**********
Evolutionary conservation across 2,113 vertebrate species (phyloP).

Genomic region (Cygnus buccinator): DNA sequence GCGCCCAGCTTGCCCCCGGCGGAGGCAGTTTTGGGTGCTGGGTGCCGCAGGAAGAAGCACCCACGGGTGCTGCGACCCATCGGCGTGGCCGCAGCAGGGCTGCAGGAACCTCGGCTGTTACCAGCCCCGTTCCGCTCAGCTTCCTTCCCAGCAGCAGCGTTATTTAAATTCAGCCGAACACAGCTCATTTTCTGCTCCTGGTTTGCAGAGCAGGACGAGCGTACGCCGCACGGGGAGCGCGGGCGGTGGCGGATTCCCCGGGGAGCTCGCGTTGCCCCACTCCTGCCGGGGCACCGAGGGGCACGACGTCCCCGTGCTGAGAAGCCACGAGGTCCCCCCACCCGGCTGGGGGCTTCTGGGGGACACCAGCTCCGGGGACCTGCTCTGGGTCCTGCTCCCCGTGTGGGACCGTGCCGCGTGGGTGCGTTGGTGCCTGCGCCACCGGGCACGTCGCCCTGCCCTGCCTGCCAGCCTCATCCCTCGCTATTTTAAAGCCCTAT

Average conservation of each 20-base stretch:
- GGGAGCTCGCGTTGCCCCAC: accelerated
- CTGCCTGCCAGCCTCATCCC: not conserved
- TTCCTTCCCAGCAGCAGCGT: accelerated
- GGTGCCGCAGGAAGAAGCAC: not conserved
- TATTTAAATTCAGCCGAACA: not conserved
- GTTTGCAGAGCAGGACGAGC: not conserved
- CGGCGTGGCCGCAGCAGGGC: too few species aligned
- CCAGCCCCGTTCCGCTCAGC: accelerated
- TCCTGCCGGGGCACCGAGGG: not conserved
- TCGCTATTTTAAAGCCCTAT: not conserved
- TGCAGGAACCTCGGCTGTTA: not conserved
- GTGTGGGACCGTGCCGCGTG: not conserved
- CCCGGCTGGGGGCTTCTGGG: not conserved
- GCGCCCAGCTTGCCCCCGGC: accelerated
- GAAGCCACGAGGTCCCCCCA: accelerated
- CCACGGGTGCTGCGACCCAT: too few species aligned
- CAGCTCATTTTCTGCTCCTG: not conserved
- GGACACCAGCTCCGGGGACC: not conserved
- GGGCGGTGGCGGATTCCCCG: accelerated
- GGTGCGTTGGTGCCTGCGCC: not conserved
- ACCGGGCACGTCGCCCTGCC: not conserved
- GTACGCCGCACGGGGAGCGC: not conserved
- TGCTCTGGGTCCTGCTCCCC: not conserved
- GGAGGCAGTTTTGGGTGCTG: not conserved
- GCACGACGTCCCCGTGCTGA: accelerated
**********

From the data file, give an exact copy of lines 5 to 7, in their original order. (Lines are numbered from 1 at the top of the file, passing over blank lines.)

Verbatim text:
- CTGCCTGCCAGCCTCATCCC: not conserved
- TTCCTTCCCAGCAGCAGCGT: accelerated
- GGTGCCGCAGGAAGAAGCAC: not conserved